The New Zealand Defence Force is taking more than 27 tonnes of emergency school supplies to Tonga today to help authorities set up temporary schools for students displaced by Tropical Cyclone Gita.
21 February 2018
The New Zealand Defence Force (NZDF) is taking more than 27 tonnes of emergency school supplies to Tonga today to help authorities set up temporary schools for students displaced by Tropical Cyclone Gita.
The shipment includes 44 tents, 95 tarpaulins, 50 early childhood development kits, 130 school-in-a-box kits, 130 recreation kits, 100 teacher backpacks, 3290 student backpacks and 3292 plastic bottles. The school-in-a-box kits include blackboards, pencils, paper, scissors, exercise books and other school material to allow children to continue their classes.
Major General Tim Gall, the Commander Joint Forces New Zealand, said the emergency supplies from UNICEF Pacific would be airlifted from Fiji to the main Tongan island of Tongatapu by a Royal New Zealand Air Force C-130 Hercules aircraft.
The NZDF will also fly 4.5 tonnes of aid from New Zealand’s Ministry of Foreign Affairs and Trade from Fiji to Tonga on Thursday, in addition to the 24 tonnes in New Zealand aid that it has delivered to Tonga since the category four cyclone hit the Pacific country on February 12.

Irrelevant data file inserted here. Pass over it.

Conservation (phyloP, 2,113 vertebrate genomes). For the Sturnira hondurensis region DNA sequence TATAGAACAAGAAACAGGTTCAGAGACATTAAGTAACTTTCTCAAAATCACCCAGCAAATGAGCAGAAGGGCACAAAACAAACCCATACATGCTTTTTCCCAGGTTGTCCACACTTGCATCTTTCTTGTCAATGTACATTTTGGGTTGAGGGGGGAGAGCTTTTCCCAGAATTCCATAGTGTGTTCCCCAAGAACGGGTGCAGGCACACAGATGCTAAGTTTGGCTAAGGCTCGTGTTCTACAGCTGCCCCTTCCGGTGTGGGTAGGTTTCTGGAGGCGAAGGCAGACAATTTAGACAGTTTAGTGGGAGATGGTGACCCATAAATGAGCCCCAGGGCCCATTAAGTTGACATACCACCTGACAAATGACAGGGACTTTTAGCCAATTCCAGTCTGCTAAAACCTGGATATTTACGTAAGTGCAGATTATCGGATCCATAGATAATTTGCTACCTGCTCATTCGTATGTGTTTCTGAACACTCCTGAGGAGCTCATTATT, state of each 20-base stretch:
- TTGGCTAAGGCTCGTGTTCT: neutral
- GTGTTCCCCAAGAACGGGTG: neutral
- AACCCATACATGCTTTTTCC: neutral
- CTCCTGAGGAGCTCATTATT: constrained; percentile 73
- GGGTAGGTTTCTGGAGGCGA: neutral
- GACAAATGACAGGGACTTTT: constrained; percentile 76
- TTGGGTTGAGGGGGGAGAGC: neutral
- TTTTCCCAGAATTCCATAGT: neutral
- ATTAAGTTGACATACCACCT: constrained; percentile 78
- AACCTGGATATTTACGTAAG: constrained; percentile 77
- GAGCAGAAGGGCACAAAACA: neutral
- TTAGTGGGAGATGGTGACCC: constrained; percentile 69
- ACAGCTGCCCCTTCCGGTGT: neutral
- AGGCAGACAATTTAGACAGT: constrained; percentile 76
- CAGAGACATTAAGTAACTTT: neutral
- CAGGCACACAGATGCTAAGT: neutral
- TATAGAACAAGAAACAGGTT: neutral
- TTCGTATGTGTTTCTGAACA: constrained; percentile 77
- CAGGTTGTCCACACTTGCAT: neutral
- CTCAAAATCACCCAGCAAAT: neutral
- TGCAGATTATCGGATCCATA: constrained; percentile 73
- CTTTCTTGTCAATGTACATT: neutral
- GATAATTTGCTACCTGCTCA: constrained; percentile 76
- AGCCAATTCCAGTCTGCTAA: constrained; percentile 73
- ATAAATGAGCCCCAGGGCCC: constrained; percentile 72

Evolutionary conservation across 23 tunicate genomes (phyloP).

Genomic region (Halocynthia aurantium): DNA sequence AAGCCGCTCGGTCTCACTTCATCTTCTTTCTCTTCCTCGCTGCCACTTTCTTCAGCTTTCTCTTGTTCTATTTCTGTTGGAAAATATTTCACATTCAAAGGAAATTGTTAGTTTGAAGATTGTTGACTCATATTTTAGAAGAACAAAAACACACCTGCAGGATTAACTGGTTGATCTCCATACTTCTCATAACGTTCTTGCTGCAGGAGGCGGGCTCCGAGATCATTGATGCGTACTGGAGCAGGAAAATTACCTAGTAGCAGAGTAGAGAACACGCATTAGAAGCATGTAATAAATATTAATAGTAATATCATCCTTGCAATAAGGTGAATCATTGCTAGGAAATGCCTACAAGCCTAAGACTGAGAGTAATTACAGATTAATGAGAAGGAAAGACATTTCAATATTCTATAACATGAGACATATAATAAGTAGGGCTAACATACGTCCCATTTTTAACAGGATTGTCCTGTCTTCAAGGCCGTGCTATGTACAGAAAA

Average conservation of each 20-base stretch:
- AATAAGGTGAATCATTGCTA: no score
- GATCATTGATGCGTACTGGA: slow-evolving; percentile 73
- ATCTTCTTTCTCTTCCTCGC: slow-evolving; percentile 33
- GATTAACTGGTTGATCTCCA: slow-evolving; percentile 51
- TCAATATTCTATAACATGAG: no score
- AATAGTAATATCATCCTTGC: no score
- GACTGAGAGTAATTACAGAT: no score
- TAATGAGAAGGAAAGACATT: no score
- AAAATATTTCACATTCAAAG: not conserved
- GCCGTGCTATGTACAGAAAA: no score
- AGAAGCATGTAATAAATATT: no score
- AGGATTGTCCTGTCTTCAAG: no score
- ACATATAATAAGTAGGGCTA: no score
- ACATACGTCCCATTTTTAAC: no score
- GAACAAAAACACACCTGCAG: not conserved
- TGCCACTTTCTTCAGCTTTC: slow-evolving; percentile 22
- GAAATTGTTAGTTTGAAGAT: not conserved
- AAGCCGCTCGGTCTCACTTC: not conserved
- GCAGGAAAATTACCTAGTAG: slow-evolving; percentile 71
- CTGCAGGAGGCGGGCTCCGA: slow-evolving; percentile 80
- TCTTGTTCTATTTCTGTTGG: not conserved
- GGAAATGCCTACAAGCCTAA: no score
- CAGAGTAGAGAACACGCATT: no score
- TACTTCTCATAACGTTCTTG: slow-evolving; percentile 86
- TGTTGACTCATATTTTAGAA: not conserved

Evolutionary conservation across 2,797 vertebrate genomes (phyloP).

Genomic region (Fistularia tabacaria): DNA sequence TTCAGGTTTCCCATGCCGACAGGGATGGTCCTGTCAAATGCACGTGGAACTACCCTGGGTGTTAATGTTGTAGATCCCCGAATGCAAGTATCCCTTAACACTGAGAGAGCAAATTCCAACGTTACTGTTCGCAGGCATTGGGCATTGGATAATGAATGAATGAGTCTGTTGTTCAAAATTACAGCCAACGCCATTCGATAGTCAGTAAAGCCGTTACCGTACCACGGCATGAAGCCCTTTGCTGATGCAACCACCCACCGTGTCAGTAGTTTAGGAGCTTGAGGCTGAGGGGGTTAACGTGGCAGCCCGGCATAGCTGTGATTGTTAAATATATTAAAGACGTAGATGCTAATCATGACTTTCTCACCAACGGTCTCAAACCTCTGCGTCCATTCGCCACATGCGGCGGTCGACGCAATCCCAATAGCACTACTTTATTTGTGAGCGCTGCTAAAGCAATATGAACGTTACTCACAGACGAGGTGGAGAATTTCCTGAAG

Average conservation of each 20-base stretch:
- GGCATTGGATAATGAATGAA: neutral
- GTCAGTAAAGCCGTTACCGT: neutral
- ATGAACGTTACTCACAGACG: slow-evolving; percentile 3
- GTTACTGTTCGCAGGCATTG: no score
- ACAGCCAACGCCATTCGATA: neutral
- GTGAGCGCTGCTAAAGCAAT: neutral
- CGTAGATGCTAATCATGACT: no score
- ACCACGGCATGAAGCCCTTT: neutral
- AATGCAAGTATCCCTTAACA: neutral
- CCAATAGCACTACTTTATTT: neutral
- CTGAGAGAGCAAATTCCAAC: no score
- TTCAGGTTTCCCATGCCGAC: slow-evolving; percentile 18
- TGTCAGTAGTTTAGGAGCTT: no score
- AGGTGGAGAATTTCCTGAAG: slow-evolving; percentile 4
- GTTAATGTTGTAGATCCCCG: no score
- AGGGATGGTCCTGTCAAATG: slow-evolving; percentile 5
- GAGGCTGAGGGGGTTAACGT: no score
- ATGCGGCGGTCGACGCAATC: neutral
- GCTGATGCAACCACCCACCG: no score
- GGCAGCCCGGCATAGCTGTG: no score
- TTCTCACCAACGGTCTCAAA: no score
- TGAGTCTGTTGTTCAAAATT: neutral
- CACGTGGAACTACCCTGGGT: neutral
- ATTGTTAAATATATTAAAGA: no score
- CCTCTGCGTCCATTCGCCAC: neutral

“The New Zealand Government supports Tonga’s disaster relief efforts, which put education as one of the priorities,” Major General Gall said.
“We recognise the importance of getting children back to the classroom so they can move on and refocus on their studies, and we are pleased that we can support the Tongan Government and UNICEF in achieving this.”
UNICEF Pacific Representative Sheldon Yett said the emergency school supplies would enable teachers to resume classes as soon as possible and would benefit almost 14,000 students.
“The NZDF’s assistance in airlifting these UNICEF education supplies is key to ensuring the most vulnerable children of Tonga can return to school as soon as possible and regain a sense of normalcy,” Mr Yett said.
A damage assessment of Tongatapu and Eua islands by Tonga’s Ministry of Education and Training found that the cyclone had displaced about 25,000 schoolchildren and damaged either the structure, furniture or education resources of about 130 classrooms in 83 primary and secondary schools, UNICEF said.